When the LORD saw that Leah was hated, he opened her womb, but Rachel was barren. And Leah conceived and bore a son, and she called his name Reuben, for she said, "Because the LORD has looked upon my affliction; for now my husband will love me." She conceived again and bore a son, and said, "Because the LORD has heard that I am hated, he has given me this son also." And she called his name Simeon. Again she conceived and bore a son, and said, "Now this time my husband will be attached to me, because I have borne him three sons." Therefore his name was called Levi. And she conceived again and bore a son, and said, "This time I will praise the LORD." Therefore she called his name Judah. Then she ceased bearing.I've always connected with the Biblical story of Leah, and a lot more so over the past few years. For those who don't know or remember Leah's story, she was the first wife of Jacob, patriarch of Israel. Jacob was in love with her much more attractive sister, Rachel, but their father tricked him into marrying Leah first. As a result, Leah spent many years trying to earn Jacob's love and overcome her underdog place in their dysfunctional family. No matter how much she "achieved" as a wife and woman in the eyes of their culture, it was never enough. She remained unloved and unwanted. But she eventually realized that even if her husband didn't love or value her, the God of the universe did. That knowledge changed her life. And Leah, not Rachel, became part of the lineage of Christ through her son Judah.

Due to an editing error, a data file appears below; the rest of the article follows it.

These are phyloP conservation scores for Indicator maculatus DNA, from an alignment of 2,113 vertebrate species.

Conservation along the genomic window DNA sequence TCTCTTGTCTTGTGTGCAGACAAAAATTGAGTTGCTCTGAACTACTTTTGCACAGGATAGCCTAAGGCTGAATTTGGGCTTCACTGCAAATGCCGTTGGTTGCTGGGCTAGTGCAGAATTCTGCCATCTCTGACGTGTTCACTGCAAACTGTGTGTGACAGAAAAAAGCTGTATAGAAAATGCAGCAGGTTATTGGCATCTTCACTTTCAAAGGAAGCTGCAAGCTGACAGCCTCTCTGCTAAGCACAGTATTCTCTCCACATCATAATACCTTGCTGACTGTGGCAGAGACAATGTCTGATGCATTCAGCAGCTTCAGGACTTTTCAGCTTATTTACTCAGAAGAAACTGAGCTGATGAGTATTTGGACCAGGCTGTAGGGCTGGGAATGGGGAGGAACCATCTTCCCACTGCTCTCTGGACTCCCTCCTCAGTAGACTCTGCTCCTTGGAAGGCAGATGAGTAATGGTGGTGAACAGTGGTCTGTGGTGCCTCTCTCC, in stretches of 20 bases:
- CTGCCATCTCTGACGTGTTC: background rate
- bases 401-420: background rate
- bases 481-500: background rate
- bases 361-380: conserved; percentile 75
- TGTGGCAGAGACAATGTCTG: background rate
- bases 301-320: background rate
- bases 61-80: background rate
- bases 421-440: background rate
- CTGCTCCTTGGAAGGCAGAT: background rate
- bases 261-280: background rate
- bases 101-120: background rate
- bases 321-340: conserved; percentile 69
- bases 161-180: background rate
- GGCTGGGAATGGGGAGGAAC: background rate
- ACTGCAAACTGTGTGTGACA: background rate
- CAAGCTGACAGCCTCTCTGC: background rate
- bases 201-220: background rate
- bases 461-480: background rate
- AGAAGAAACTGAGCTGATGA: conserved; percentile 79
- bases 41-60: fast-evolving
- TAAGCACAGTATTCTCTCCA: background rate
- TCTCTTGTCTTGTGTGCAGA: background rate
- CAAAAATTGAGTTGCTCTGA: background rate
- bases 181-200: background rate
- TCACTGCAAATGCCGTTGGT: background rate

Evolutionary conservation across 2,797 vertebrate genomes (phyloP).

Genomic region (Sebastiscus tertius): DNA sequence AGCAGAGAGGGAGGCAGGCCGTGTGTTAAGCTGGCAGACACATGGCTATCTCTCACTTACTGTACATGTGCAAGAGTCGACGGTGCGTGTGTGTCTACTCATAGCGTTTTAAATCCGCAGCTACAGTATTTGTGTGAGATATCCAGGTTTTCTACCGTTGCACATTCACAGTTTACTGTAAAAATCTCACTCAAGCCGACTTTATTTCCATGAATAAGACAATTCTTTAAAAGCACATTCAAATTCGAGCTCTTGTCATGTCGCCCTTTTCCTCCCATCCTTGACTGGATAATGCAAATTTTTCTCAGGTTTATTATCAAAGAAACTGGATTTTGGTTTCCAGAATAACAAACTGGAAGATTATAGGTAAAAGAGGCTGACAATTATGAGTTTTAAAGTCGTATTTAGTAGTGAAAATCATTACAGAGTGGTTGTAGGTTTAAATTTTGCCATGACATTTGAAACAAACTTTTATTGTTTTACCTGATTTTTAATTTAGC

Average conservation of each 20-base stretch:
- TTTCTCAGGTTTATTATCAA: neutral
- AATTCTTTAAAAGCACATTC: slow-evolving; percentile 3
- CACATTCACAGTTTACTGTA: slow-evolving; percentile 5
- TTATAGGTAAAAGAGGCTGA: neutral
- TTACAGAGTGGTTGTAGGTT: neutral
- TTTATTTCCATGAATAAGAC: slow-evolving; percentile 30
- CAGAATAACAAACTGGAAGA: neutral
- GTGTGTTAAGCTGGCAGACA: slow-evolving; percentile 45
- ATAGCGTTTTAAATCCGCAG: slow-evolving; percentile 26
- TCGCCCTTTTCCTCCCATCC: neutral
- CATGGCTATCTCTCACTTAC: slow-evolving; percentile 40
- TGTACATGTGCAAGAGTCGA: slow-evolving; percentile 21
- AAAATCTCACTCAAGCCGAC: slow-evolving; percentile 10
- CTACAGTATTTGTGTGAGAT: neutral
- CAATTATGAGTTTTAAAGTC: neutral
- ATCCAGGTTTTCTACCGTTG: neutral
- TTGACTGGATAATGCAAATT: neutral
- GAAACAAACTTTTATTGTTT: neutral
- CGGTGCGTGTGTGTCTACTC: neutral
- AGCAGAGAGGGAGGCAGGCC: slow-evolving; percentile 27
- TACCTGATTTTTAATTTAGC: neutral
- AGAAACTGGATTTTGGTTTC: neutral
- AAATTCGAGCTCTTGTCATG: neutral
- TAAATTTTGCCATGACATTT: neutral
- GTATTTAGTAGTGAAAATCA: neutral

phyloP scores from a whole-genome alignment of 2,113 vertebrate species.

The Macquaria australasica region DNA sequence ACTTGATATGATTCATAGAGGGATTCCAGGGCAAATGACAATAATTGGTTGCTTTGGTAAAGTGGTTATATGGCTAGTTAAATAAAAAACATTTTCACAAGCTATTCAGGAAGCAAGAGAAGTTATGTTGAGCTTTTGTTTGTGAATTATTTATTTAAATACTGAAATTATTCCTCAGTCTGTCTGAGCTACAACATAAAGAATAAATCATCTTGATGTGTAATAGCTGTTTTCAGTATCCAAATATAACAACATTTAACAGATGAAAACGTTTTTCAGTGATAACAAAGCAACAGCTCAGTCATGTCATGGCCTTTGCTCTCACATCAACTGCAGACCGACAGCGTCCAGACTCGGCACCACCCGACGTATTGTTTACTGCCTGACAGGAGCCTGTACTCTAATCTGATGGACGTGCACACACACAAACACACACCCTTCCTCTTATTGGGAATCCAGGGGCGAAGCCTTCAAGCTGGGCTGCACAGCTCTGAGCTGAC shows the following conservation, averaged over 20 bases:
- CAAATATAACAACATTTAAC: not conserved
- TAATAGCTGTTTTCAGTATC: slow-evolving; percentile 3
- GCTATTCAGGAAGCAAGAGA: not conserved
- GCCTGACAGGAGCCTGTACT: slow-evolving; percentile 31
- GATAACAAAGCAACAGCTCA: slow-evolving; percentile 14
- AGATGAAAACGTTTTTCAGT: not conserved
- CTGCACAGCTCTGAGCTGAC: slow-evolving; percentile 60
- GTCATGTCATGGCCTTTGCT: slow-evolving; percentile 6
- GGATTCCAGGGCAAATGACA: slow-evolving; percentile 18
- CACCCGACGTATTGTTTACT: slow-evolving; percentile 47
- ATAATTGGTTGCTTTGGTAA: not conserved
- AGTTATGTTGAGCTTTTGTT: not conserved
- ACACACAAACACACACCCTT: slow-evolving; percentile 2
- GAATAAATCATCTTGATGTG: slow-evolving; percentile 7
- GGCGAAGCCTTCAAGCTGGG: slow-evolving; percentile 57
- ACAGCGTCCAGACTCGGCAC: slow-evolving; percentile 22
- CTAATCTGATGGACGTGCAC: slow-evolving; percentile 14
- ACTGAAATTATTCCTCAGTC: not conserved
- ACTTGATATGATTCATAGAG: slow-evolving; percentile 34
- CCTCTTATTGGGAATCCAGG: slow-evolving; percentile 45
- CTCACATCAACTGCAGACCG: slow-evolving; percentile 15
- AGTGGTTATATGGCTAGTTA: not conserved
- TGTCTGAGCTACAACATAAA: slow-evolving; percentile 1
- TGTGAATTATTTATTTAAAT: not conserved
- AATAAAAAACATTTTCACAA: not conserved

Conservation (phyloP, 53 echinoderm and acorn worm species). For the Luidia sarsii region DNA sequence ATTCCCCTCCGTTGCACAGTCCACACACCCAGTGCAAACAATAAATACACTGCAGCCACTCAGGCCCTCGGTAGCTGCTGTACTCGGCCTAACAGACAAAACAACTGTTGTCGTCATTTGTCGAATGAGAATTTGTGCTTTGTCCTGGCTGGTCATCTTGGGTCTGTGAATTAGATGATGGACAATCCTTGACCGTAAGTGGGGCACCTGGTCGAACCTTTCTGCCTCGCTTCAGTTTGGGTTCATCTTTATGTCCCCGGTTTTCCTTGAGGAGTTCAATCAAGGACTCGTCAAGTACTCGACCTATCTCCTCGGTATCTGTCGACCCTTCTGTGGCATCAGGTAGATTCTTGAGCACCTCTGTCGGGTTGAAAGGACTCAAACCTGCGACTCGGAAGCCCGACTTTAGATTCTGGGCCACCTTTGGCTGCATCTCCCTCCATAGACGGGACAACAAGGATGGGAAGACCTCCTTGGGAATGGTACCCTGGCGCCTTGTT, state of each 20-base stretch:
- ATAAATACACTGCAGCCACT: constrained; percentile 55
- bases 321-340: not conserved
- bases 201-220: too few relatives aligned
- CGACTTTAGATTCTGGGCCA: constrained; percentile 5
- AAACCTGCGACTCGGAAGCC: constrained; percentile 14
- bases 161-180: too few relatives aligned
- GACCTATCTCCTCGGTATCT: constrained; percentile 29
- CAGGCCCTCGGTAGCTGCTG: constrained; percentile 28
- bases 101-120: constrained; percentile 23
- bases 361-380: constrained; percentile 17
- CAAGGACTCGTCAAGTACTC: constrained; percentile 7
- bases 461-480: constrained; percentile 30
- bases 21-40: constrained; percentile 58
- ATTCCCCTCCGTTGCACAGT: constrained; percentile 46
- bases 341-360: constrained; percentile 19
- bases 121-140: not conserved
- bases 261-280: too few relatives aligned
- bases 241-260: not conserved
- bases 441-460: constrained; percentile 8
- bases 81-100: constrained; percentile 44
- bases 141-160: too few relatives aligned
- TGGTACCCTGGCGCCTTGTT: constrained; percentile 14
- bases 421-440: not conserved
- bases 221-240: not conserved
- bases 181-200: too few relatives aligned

- Genesis 29:31-35
In my continuing ramble through the Tim Keller archives, this week I happened upon a great sermon of his about Leah. Then I heard that one of the pastors at Alanna's church preached this past Sunday as Leah. I appreciated both messages so much that I wanted to share them here with the other Leahs of the world (plus, when the same topics come up repeatedly for me in a short period of time, I sit up and pay attention). We are loved by God and no amount of rejection can take that away from us.